While these may feel like uncertain times, regular checkups, including follow up care, are important appointments to maintain between you and your doctor. As well as keeping regular lines of communication going with your treatment team.
Stem cell transplants are an important treatment option for people with blood cancer. However, having a weakened immune system may also increase your risk of COVID-19. Your doctor will discuss both the benefits of the stem cell transplant but also your individual risk. A transplant can affect your immune system so it is possible your doctor will choose to delay your transplant if they believe this will provide the best outcome for you.
If you are concerned, you should speak to your treating team to make sure you understand what factors your treatment team has considered. Please also remember that our 13 11 20 information and support number is available if you need practical or emotional support during this time.
The Leukaemia Foundation has more information that could help you here.
13 11 20 Information and Support (Cancer Council)
Blood cancer and COVID-19 (Leukaemia Foundation)
It is important to talk with your treatment team before travelling for treatment and follow up appointments to avoid unnecessary travel. Many services have already moved to telehealth consultations and this may be the right solution for you. Your doctor should be able to advise you if there is an equivalent local service closer to home which may be more suitable during this time if you do need treatment.
Reimbursement for required medical travel will remain under each state-based patient travel and accommodation scheme. Information about these schemes is available here.
If you do need to travel interstate for treatment and you are impacted by border closures then you will likely be able to apply for classification as an essential traveller on compassionate grounds, such as medical treatment or visiting ill loved ones.
You can read more about border closures and access links to your state or territory here.
You can also talk to your treatment team if you need assistance getting approval to cross any borders.
State and territory border closures due to COVID-19 (Australian Interstate Quarantine)
While you might feel anxious about attending appointments at the moment, your regular check-up and appointments are still important, and hospitals are putting measures in place to reduce your risk of infection and ensure you are safe. Where possible appointments for assessment, monitoring and follow up will be done by telehealth, and you can discuss your concerns and options with your GP or treating team.
Treatment appointments will mostly require face-to-face meeting appointments, but steps are in place to reduce your risk of exposure to coronavirus during any visits. If you are unsure, ring ahead before any appointment to see if you should attend given your personal situation. It is important to continue to have any tests ordered by your doctor used in monitoring your condition to ensure any changes can be identified early. Sometimes you may be asked to attend a service closer to your home for blood and other tests to reduce your risk of exposure.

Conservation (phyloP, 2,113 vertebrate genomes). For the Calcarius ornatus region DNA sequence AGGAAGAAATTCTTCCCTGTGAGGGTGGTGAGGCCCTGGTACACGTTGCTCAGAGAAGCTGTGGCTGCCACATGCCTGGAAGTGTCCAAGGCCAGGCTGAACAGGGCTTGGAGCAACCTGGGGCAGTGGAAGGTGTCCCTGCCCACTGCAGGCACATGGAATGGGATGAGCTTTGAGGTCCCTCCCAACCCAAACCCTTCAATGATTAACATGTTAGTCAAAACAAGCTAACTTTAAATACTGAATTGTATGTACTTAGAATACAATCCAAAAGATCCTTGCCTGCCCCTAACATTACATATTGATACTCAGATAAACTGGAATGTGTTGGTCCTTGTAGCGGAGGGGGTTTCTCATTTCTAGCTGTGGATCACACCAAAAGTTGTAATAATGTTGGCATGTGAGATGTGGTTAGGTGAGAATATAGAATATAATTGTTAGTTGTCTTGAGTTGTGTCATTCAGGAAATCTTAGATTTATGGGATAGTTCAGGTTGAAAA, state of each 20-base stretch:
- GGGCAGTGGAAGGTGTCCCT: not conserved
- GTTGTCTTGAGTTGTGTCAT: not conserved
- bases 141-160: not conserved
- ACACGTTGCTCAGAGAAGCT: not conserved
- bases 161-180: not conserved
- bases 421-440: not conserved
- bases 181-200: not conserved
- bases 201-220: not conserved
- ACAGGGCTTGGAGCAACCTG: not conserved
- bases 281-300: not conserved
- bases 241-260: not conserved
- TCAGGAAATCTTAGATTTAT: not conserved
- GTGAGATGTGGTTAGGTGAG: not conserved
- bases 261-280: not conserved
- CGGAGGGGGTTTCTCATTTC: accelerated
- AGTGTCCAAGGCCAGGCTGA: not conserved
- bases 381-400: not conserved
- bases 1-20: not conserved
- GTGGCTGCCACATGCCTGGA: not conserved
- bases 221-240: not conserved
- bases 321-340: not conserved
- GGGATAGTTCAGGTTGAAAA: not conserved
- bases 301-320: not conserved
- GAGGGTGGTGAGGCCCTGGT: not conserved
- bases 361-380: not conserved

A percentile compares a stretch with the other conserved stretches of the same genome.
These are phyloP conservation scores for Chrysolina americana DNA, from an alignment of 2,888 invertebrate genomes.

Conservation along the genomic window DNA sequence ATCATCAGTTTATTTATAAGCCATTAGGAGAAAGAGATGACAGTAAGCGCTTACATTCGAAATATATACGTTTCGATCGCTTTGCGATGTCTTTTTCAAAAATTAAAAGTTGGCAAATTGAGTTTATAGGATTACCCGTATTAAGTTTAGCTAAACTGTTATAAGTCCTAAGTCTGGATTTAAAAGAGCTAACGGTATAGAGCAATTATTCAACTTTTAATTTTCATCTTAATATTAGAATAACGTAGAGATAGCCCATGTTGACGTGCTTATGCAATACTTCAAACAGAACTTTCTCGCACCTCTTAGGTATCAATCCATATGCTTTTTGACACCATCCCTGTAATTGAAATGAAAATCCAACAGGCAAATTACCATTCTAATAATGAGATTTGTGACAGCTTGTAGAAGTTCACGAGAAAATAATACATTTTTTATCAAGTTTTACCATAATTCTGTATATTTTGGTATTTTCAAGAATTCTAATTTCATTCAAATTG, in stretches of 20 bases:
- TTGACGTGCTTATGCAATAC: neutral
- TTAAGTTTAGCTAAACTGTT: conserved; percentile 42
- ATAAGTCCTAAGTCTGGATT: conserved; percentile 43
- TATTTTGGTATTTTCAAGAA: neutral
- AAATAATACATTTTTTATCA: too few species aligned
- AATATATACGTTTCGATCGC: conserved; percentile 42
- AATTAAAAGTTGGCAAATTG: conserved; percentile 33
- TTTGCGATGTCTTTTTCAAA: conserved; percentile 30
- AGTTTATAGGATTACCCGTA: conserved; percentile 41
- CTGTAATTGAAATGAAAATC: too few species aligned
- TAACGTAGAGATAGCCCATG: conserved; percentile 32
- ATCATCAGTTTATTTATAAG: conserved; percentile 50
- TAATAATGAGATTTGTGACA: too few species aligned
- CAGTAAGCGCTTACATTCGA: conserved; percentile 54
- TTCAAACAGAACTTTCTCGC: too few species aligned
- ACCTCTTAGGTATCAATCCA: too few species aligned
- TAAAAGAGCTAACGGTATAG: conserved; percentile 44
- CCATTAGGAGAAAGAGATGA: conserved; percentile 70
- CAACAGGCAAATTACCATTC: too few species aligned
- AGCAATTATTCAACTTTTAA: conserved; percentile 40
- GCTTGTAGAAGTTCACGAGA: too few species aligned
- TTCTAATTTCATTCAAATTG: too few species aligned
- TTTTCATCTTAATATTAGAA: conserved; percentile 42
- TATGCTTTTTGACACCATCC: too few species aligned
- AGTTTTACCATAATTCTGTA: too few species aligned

Let your doctor know if you feel anxious about attending your regular appointments and your risk of exposure to COVID-19. We would encourage you to speak to your doctor about utilising telehealth option whenever possible.
Restrictions on who can visit you in hospital during the COVID-19 situation will usually be determined by your hospital and are influenced by the condition of the person who is ill, so you should speak to the hospital directly about their policy. Our health services are facing unprecedented circumstances and are making difficult decisions to protect patients and their families to reduce their risk of exposure to COVID-19.
It is understandable to want to have your loved one’s around you at a time of uncertainty however if your immune system is lowered, we encourage you to take additional precautions when it comes to having visitors.
If you agree to have visitors, your family might also choose to self-isolate to lower their risk of contracting the virus and subsequently passing it on to you. You might also decide that it might be better to have video calls with your loved ones, rather than having visitors at this time if you feel the risk is too great.
Cancer Council NSW would like to acknowledge the traditional custodians of the land on which we live and work.We would also like to pay respect to elders past and present and extend that respect to all other Aboriginal people.